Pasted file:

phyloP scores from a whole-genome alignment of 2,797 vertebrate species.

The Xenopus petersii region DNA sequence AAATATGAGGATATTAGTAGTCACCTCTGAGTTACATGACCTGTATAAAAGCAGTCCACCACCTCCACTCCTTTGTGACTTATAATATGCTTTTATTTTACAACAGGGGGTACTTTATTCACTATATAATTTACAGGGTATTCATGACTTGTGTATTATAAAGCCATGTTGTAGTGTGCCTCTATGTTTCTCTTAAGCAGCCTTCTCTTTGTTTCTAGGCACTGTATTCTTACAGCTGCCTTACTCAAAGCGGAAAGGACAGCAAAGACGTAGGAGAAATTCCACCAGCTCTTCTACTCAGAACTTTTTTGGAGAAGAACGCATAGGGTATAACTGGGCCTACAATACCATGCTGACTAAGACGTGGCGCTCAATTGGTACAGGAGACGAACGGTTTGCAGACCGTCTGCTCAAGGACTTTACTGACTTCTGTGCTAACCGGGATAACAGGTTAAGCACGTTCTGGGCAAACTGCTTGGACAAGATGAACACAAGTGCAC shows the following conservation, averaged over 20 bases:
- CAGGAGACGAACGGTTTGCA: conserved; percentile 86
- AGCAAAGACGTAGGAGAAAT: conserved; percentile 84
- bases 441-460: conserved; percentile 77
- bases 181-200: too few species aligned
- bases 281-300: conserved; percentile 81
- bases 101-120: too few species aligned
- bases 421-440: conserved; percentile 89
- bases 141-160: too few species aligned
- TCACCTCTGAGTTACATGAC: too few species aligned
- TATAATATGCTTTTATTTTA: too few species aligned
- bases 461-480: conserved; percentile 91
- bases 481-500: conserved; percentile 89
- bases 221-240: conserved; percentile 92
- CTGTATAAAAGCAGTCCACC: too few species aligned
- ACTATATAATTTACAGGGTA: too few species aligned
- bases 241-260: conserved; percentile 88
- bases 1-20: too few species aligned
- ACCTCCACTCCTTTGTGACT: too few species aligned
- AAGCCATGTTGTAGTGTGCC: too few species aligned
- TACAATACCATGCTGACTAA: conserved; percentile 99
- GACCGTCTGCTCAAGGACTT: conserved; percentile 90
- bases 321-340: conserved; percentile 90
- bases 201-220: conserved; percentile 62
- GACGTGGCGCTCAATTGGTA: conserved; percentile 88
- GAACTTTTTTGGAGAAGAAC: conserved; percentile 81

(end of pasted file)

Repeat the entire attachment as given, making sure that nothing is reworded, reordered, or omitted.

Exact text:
phyloP scores from a whole-genome alignment of 2,797 vertebrate species.

The Xenopus petersii region DNA sequence AAATATGAGGATATTAGTAGTCACCTCTGAGTTACATGACCTGTATAAAAGCAGTCCACCACCTCCACTCCTTTGTGACTTATAATATGCTTTTATTTTACAACAGGGGGTACTTTATTCACTATATAATTTACAGGGTATTCATGACTTGTGTATTATAAAGCCATGTTGTAGTGTGCCTCTATGTTTCTCTTAAGCAGCCTTCTCTTTGTTTCTAGGCACTGTATTCTTACAGCTGCCTTACTCAAAGCGGAAAGGACAGCAAAGACGTAGGAGAAATTCCACCAGCTCTTCTACTCAGAACTTTTTTGGAGAAGAACGCATAGGGTATAACTGGGCCTACAATACCATGCTGACTAAGACGTGGCGCTCAATTGGTACAGGAGACGAACGGTTTGCAGACCGTCTGCTCAAGGACTTTACTGACTTCTGTGCTAACCGGGATAACAGGTTAAGCACGTTCTGGGCAAACTGCTTGGACAAGATGAACACAAGTGCAC shows the following conservation, averaged over 20 bases:
- CAGGAGACGAACGGTTTGCA: conserved; percentile 86
- AGCAAAGACGTAGGAGAAAT: conserved; percentile 84
- bases 441-460: conserved; percentile 77
- bases 181-200: too few species aligned
- bases 281-300: conserved; percentile 81
- bases 101-120: too few species aligned
- bases 421-440: conserved; percentile 89
- bases 141-160: too few species aligned
- TCACCTCTGAGTTACATGAC: too few species aligned
- TATAATATGCTTTTATTTTA: too few species aligned
- bases 461-480: conserved; percentile 91
- bases 481-500: conserved; percentile 89
- bases 221-240: conserved; percentile 92
- CTGTATAAAAGCAGTCCACC: too few species aligned
- ACTATATAATTTACAGGGTA: too few species aligned
- bases 241-260: conserved; percentile 88
- bases 1-20: too few species aligned
- ACCTCCACTCCTTTGTGACT: too few species aligned
- AAGCCATGTTGTAGTGTGCC: too few species aligned
- TACAATACCATGCTGACTAA: conserved; percentile 99
- GACCGTCTGCTCAAGGACTT: conserved; percentile 90
- bases 321-340: conserved; percentile 90
- bases 201-220: conserved; percentile 62
- GACGTGGCGCTCAATTGGTA: conserved; percentile 88
- GAACTTTTTTGGAGAAGAAC: conserved; percentile 81